Another man at risk of losing leg to flesh-eating bacteria after trip to the beach




Weather Headlines - Adam Krueger

Carwash forecast - Star Harvey

7-day forecast - Star Harvey

High temperatures Thursday - Adam Krueger

Radar History

Mick Jagger and Dave Grohl team up for a pandemic anthem

Hey Houston! Children's Museum Houston needs your vote

Spring Into Car Care 1

Rain levels through Friday - Star Harvey

ERCOT Weather Power Request - Meteorologist Adam Krueger Responds

Best Places To Bike

Apollo 13 Exhibit - Part 2- Sharron Melton

Gas Price Forecast

LOL Maggie and Star - Leduc Chocolates - Houston Happens 04102021

Houston Happens - Maggie Flecknoe and Star Harvey 04102021

Pentagon investigating UFO images - Mystery Wire

Active 2021 Atlantic Hurricane Season Expected

This is an archived article and the information in the article may be outdated. Please look at the time stamp on the story to see when it was last updated.

KYLE, Texas – Another Texas man is at risk of losing his leg to flesh-eating bacteria after a trip to the beach with his family, KTBC reports.

Adrian Ruiz, of Buda, Texas, became infected during a Father’s Day weekend vacation to the beach.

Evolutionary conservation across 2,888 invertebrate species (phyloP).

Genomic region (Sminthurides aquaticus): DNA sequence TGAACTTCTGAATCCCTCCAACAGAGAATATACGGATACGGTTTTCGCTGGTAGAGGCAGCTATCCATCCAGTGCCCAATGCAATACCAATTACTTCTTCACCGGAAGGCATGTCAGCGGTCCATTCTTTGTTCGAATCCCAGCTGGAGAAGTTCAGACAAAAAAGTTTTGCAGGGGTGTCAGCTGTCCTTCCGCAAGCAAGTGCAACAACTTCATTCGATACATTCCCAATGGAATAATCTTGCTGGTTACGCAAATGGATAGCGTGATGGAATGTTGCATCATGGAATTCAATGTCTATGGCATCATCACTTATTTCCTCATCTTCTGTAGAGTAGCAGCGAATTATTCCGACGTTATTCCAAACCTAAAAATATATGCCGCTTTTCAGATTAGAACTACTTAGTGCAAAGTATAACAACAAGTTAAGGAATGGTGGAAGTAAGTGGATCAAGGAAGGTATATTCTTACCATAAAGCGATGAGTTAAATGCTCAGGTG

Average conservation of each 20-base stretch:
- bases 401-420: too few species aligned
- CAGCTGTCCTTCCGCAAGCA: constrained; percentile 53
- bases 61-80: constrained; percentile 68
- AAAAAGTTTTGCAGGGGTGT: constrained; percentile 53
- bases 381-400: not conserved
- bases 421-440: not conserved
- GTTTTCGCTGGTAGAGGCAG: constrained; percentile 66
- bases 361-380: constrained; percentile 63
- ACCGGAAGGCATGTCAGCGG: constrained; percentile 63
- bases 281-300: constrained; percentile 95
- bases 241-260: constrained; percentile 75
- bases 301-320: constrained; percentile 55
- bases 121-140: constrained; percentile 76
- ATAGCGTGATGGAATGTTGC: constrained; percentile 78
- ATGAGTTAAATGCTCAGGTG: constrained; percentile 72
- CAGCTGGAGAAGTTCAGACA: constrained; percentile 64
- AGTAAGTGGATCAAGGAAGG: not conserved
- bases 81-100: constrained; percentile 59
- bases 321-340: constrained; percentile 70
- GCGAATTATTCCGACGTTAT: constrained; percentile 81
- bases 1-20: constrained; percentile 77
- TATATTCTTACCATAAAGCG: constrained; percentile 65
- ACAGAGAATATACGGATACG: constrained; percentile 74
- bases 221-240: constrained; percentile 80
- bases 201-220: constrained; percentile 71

Officials believe Ruiz got the bacteria while swimming at Port Aransas. He began feeling ill on Saturday, June 18.

Ruiz developed a rash and was admitted to the ICU at Seton Medical Center Hays in Kyle, Texas, where he was diagnosed with vibrio vulnificus, a bacteria caused by eating under-cooked shellfish or by entering contaminated water with a cut or open wound.

As of Friday, doctors told KXAN Ruiz’s recovery is going well. He was walking with some discomfort but the swelling has gone down. Doctors are hopeful they can still save his leg.

This all comes after 50-year-old Brian Parrott lost his leg to a flesh-eating bacteria after visiting the beach in Galveston, Texas, earlier this month. Doctors believe he contracted a flesh-eating bacteria through a cut on his foot.

State health department officials told KXAN there have been 27 reported cases of vibrio this year. Of those, 41 percent involved contact with water.



More Featured


Local Headlines

More Local

Don't Miss